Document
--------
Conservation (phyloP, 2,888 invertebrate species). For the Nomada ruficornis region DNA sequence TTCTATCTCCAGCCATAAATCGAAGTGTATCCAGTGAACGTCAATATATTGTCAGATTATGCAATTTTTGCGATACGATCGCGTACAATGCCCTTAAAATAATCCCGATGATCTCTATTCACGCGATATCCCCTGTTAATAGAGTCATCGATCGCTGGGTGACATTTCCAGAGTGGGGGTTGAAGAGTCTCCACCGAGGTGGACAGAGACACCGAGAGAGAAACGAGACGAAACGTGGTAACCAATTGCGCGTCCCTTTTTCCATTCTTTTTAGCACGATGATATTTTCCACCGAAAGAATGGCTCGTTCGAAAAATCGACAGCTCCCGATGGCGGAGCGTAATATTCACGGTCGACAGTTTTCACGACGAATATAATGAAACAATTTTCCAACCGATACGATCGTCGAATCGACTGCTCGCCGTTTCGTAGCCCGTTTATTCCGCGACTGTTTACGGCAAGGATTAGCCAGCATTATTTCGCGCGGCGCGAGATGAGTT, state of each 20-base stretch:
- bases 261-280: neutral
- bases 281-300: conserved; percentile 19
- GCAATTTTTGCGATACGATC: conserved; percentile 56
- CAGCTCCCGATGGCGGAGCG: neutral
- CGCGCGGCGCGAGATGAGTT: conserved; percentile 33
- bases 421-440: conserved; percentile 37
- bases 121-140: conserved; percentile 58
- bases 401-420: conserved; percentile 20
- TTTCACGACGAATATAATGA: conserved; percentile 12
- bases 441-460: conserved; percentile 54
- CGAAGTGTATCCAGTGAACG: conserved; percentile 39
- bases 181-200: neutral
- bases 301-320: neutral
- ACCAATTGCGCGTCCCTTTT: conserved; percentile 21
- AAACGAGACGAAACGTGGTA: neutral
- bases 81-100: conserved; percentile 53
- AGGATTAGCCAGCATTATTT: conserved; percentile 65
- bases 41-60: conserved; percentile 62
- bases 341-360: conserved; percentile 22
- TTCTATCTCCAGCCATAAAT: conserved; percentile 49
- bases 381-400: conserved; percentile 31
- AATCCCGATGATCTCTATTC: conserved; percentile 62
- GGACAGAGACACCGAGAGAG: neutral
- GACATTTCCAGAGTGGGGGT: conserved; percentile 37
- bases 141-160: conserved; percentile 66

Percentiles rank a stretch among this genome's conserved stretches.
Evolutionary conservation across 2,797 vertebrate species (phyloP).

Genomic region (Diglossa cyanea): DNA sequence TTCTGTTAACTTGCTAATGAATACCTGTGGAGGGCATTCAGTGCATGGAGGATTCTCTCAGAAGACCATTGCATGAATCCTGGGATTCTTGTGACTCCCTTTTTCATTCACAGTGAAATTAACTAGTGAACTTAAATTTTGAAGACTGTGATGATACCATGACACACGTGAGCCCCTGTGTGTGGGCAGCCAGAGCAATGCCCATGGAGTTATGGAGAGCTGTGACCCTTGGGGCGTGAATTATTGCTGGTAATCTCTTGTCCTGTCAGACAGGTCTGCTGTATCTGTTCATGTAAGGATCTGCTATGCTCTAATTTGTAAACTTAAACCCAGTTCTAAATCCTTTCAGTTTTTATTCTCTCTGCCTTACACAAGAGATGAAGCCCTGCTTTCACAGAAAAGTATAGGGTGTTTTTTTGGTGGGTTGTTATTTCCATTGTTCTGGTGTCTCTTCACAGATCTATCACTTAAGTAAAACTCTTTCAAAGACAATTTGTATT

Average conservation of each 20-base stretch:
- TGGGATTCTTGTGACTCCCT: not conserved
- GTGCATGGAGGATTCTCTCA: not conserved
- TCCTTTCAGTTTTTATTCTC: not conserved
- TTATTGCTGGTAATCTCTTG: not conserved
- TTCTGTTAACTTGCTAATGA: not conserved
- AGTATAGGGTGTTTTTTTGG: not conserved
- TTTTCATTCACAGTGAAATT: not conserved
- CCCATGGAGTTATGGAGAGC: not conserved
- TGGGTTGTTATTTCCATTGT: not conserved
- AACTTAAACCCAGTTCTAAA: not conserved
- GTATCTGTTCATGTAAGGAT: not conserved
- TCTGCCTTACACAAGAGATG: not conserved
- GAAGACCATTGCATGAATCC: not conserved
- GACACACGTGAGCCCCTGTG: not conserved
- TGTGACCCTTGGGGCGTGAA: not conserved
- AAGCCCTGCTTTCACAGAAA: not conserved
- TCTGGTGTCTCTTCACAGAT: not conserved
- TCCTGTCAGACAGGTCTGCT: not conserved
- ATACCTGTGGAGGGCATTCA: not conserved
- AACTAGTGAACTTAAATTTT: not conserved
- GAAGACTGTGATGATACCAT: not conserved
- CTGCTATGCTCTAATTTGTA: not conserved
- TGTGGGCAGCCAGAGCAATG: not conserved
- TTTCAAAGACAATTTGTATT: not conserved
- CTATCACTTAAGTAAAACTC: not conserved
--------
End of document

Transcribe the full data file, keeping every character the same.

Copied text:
Conservation (phyloP, 2,888 invertebrate species). For the Nomada ruficornis region DNA sequence TTCTATCTCCAGCCATAAATCGAAGTGTATCCAGTGAACGTCAATATATTGTCAGATTATGCAATTTTTGCGATACGATCGCGTACAATGCCCTTAAAATAATCCCGATGATCTCTATTCACGCGATATCCCCTGTTAATAGAGTCATCGATCGCTGGGTGACATTTCCAGAGTGGGGGTTGAAGAGTCTCCACCGAGGTGGACAGAGACACCGAGAGAGAAACGAGACGAAACGTGGTAACCAATTGCGCGTCCCTTTTTCCATTCTTTTTAGCACGATGATATTTTCCACCGAAAGAATGGCTCGTTCGAAAAATCGACAGCTCCCGATGGCGGAGCGTAATATTCACGGTCGACAGTTTTCACGACGAATATAATGAAACAATTTTCCAACCGATACGATCGTCGAATCGACTGCTCGCCGTTTCGTAGCCCGTTTATTCCGCGACTGTTTACGGCAAGGATTAGCCAGCATTATTTCGCGCGGCGCGAGATGAGTT, state of each 20-base stretch:
- bases 261-280: neutral
- bases 281-300: conserved; percentile 19
- GCAATTTTTGCGATACGATC: conserved; percentile 56
- CAGCTCCCGATGGCGGAGCG: neutral
- CGCGCGGCGCGAGATGAGTT: conserved; percentile 33
- bases 421-440: conserved; percentile 37
- bases 121-140: conserved; percentile 58
- bases 401-420: conserved; percentile 20
- TTTCACGACGAATATAATGA: conserved; percentile 12
- bases 441-460: conserved; percentile 54
- CGAAGTGTATCCAGTGAACG: conserved; percentile 39
- bases 181-200: neutral
- bases 301-320: neutral
- ACCAATTGCGCGTCCCTTTT: conserved; percentile 21
- AAACGAGACGAAACGTGGTA: neutral
- bases 81-100: conserved; percentile 53
- AGGATTAGCCAGCATTATTT: conserved; percentile 65
- bases 41-60: conserved; percentile 62
- bases 341-360: conserved; percentile 22
- TTCTATCTCCAGCCATAAAT: conserved; percentile 49
- bases 381-400: conserved; percentile 31
- AATCCCGATGATCTCTATTC: conserved; percentile 62
- GGACAGAGACACCGAGAGAG: neutral
- GACATTTCCAGAGTGGGGGT: conserved; percentile 37
- bases 141-160: conserved; percentile 66

Percentiles rank a stretch among this genome's conserved stretches.
Evolutionary conservation across 2,797 vertebrate species (phyloP).

Genomic region (Diglossa cyanea): DNA sequence TTCTGTTAACTTGCTAATGAATACCTGTGGAGGGCATTCAGTGCATGGAGGATTCTCTCAGAAGACCATTGCATGAATCCTGGGATTCTTGTGACTCCCTTTTTCATTCACAGTGAAATTAACTAGTGAACTTAAATTTTGAAGACTGTGATGATACCATGACACACGTGAGCCCCTGTGTGTGGGCAGCCAGAGCAATGCCCATGGAGTTATGGAGAGCTGTGACCCTTGGGGCGTGAATTATTGCTGGTAATCTCTTGTCCTGTCAGACAGGTCTGCTGTATCTGTTCATGTAAGGATCTGCTATGCTCTAATTTGTAAACTTAAACCCAGTTCTAAATCCTTTCAGTTTTTATTCTCTCTGCCTTACACAAGAGATGAAGCCCTGCTTTCACAGAAAAGTATAGGGTGTTTTTTTGGTGGGTTGTTATTTCCATTGTTCTGGTGTCTCTTCACAGATCTATCACTTAAGTAAAACTCTTTCAAAGACAATTTGTATT

Average conservation of each 20-base stretch:
- TGGGATTCTTGTGACTCCCT: not conserved
- GTGCATGGAGGATTCTCTCA: not conserved
- TCCTTTCAGTTTTTATTCTC: not conserved
- TTATTGCTGGTAATCTCTTG: not conserved
- TTCTGTTAACTTGCTAATGA: not conserved
- AGTATAGGGTGTTTTTTTGG: not conserved
- TTTTCATTCACAGTGAAATT: not conserved
- CCCATGGAGTTATGGAGAGC: not conserved
- TGGGTTGTTATTTCCATTGT: not conserved
- AACTTAAACCCAGTTCTAAA: not conserved
- GTATCTGTTCATGTAAGGAT: not conserved
- TCTGCCTTACACAAGAGATG: not conserved
- GAAGACCATTGCATGAATCC: not conserved
- GACACACGTGAGCCCCTGTG: not conserved
- TGTGACCCTTGGGGCGTGAA: not conserved
- AAGCCCTGCTTTCACAGAAA: not conserved
- TCTGGTGTCTCTTCACAGAT: not conserved
- TCCTGTCAGACAGGTCTGCT: not conserved
- ATACCTGTGGAGGGCATTCA: not conserved
- AACTAGTGAACTTAAATTTT: not conserved
- GAAGACTGTGATGATACCAT: not conserved
- CTGCTATGCTCTAATTTGTA: not conserved
- TGTGGGCAGCCAGAGCAATG: not conserved
- TTTCAAAGACAATTTGTATT: not conserved
- CTATCACTTAAGTAAAACTC: not conserved